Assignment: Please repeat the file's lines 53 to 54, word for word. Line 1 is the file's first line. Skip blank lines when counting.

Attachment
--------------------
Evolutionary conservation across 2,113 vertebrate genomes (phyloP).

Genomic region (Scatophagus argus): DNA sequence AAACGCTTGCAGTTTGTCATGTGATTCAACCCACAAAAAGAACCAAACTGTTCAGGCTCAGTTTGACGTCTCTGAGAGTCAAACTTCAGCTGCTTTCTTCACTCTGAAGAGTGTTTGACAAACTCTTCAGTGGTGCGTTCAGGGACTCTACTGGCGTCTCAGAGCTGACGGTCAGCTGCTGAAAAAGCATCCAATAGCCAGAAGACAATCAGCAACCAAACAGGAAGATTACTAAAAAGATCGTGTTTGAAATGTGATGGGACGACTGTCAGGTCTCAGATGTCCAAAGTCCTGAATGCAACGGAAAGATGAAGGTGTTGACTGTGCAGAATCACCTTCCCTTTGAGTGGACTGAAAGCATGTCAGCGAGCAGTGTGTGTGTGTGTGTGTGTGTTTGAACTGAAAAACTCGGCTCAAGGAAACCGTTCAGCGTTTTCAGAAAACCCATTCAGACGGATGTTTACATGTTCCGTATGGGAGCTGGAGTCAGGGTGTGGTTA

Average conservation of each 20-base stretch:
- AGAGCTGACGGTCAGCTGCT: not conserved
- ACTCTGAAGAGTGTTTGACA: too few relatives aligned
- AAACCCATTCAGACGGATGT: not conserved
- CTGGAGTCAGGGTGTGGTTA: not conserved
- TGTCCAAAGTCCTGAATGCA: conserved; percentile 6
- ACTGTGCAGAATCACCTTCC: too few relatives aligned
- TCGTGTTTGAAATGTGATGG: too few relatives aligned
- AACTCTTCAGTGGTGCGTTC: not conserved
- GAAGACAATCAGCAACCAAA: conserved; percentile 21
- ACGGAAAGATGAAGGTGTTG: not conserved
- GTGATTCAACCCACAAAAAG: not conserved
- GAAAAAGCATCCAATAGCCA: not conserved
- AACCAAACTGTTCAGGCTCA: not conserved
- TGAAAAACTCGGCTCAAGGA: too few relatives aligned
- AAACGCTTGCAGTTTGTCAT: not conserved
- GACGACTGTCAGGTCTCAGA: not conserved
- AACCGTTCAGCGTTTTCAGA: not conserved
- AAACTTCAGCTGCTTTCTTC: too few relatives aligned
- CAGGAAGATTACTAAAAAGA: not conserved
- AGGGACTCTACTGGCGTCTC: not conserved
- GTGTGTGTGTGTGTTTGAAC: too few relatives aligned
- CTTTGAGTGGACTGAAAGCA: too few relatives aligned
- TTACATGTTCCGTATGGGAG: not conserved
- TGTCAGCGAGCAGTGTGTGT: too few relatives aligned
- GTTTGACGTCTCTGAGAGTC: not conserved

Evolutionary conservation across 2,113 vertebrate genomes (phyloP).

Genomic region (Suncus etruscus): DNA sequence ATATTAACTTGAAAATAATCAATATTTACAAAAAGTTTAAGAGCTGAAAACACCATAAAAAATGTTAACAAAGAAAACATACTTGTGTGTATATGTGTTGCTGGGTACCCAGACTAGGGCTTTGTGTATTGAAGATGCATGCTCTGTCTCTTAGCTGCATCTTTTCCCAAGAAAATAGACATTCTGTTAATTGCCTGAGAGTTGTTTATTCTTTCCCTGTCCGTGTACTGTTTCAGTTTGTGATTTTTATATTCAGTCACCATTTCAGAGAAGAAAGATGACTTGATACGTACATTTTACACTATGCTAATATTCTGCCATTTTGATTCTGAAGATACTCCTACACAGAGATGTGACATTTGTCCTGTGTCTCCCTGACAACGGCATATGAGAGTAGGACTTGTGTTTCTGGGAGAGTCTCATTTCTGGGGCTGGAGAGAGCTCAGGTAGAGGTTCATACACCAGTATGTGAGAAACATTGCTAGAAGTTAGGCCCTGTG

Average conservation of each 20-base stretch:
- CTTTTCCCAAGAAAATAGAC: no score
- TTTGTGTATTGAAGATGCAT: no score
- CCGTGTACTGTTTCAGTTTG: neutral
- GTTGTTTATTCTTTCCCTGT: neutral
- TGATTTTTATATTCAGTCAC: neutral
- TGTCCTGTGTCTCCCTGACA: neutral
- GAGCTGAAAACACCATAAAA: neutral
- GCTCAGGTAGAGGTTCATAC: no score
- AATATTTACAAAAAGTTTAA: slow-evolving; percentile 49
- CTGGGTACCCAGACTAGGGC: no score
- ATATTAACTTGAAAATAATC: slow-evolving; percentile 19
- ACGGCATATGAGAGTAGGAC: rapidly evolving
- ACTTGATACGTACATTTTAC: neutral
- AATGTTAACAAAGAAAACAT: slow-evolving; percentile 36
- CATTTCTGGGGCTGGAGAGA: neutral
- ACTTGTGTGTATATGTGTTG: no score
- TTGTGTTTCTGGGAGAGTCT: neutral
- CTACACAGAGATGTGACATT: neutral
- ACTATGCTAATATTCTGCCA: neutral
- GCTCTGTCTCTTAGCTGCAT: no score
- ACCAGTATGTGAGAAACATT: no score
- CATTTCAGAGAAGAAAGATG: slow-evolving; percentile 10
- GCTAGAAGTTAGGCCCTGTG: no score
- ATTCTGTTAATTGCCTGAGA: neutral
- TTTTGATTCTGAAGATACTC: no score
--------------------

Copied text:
- CATTTCAGAGAAGAAAGATG: slow-evolving; percentile 10
- GCTAGAAGTTAGGCCCTGTG: no score